Please speak to the Headteacher if you intend to withdraw your child from these activities. Pupils who are withdrawn remain with the class teacher, teaching assistant or voluntary assistant and if appropriate, continue with current class work.
We have a dedicated computing suite and computing teacher. Children learn to use various software to explore networking, internet searching and coding (including algorithms and bug-fixing). Underpinning all computing lessons is an awareness of online safety and being responsible digital citizens.
Computing is used to enhance the curriculum in all subjects.
Physical Education and Sport
The school has two halls, large playgrounds which include playground markings, a skills area and a field. We promote physical activity and an awareness of a healthy lifestyle through dance, gym and games. Time is set aside every day for these physical activities. Skills are taught in a progressive manner developing physical co-ordination. During lessons an awareness of others is developed through co-operation and sharing. All children are taught how to exercise and use equipment safely.
French is taught from Y3, with the emphasis being on developing the ability to speak and understand French words and phrases, listen attentively and join in when required, reading carefully to extend their vocabulary and writing phrases and sentences.
Relationships, Sex and Health Education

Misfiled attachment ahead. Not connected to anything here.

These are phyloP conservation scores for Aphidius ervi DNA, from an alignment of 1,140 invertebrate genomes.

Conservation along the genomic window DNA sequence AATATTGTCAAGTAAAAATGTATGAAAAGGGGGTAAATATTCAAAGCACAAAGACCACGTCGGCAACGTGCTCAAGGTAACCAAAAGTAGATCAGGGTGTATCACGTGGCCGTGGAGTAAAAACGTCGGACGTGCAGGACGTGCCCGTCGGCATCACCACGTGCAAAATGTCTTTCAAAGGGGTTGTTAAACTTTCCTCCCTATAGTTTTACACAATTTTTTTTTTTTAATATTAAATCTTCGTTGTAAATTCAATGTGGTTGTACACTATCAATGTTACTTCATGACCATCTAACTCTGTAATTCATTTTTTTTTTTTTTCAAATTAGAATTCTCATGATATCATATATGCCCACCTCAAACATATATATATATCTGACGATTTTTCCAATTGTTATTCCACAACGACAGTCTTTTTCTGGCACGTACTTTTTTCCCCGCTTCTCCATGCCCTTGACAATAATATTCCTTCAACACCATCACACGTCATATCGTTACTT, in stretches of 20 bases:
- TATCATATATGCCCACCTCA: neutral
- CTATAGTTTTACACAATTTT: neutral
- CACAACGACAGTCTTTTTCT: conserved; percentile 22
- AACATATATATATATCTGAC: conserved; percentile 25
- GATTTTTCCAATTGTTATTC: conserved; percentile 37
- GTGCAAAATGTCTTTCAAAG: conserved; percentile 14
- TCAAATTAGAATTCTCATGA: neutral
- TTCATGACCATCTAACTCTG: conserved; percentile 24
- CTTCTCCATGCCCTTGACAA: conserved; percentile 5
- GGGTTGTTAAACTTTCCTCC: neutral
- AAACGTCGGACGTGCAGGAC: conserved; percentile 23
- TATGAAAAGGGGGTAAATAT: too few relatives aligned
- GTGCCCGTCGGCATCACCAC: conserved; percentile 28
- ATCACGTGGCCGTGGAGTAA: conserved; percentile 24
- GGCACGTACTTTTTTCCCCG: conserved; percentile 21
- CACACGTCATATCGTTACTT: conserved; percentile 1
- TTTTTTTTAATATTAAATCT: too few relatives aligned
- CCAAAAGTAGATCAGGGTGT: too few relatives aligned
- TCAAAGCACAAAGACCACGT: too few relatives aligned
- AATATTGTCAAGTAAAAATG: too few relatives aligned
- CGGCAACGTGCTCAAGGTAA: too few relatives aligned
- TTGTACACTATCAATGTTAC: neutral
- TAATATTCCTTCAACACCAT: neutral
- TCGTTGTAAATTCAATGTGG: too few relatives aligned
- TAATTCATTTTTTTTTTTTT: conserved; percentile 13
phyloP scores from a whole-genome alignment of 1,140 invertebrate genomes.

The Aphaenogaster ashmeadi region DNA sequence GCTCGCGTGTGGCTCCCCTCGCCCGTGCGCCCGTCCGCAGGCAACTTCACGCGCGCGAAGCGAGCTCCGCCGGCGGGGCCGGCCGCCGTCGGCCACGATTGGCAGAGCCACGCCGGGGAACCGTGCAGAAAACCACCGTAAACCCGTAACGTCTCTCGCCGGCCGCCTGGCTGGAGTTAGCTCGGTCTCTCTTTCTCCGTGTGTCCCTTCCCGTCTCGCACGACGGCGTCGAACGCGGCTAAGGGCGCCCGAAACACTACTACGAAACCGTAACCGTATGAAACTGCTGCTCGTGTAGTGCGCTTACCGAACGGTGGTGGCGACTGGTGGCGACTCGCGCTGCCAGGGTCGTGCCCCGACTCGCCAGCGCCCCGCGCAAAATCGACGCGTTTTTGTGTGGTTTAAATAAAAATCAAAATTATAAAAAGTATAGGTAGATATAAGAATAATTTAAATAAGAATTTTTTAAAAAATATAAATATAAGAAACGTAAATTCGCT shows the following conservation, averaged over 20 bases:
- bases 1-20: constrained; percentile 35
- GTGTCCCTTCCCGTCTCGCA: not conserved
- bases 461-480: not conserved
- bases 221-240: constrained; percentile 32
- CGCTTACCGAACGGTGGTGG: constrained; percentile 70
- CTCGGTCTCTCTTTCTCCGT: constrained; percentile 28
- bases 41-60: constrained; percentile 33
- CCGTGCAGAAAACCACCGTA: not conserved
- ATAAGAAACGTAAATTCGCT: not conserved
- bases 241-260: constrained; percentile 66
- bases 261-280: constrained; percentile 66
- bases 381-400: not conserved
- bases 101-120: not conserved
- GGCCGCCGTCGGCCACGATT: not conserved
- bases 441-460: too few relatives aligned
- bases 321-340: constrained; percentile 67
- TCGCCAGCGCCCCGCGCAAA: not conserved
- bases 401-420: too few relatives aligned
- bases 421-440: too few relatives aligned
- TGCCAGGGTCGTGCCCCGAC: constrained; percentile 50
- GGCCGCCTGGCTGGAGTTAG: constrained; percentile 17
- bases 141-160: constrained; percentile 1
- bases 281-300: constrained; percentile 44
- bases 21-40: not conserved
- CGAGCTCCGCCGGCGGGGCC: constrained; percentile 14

The aims of relationships, sex and health education lessons (which are underpinned throughout by fundamental British Values) at Horsted are to help pupils develop feelings of self-respect, confidence and empathy. We help pupils, along with the good examples set by parents and careers, form positive relationships and understand what to do if those relationships break down. RSHE also helps pupils to understand what it means to be healthy and to understand their emotions. Children learn about diverse relationships including the relationships between same-sex couples and develop tolerance and understanding for people from all backgrounds. Children also learn about the names of body parts and as they get older, lessons prepare pupils for puberty, and give them an understanding of sexual development and the importance of health and hygiene. Lessons are always age appropriate.
Parents have the right to withdraw their child from any sex education (unless it is part of the statutory science curriculum) or any LGBT content if they so wish. Please speak to the Headteacher if you wish your child to be withdrawn.